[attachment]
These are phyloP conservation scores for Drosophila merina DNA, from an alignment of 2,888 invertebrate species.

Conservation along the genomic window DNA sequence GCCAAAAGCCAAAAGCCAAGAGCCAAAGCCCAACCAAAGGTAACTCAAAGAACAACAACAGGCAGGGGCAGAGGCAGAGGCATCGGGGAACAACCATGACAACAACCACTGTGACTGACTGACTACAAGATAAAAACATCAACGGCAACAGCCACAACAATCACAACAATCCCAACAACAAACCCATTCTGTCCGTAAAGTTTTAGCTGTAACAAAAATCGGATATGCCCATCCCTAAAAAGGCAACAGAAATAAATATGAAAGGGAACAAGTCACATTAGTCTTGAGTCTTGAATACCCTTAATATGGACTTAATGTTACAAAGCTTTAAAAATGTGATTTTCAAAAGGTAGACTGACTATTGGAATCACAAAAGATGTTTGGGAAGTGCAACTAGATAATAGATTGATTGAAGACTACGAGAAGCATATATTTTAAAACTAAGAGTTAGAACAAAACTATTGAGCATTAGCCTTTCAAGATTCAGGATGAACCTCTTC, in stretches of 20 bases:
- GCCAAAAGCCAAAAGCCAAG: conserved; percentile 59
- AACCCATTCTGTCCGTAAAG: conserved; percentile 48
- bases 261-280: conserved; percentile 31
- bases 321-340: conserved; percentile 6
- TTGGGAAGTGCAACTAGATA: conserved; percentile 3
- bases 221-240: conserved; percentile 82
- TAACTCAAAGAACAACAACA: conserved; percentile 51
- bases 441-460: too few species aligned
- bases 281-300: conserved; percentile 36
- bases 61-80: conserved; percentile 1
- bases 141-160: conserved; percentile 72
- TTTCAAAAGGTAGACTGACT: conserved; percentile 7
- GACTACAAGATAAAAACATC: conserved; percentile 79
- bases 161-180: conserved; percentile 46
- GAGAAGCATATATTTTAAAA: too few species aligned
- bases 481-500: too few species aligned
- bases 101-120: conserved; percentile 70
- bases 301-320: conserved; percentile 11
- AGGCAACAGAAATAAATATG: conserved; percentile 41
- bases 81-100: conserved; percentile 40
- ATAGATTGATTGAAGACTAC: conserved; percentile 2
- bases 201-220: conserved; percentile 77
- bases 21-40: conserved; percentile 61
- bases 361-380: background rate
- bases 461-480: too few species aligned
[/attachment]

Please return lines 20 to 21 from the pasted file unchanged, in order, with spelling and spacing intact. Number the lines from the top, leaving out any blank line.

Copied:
- bases 301-320: conserved; percentile 11
- AGGCAACAGAAATAAATATG: conserved; percentile 41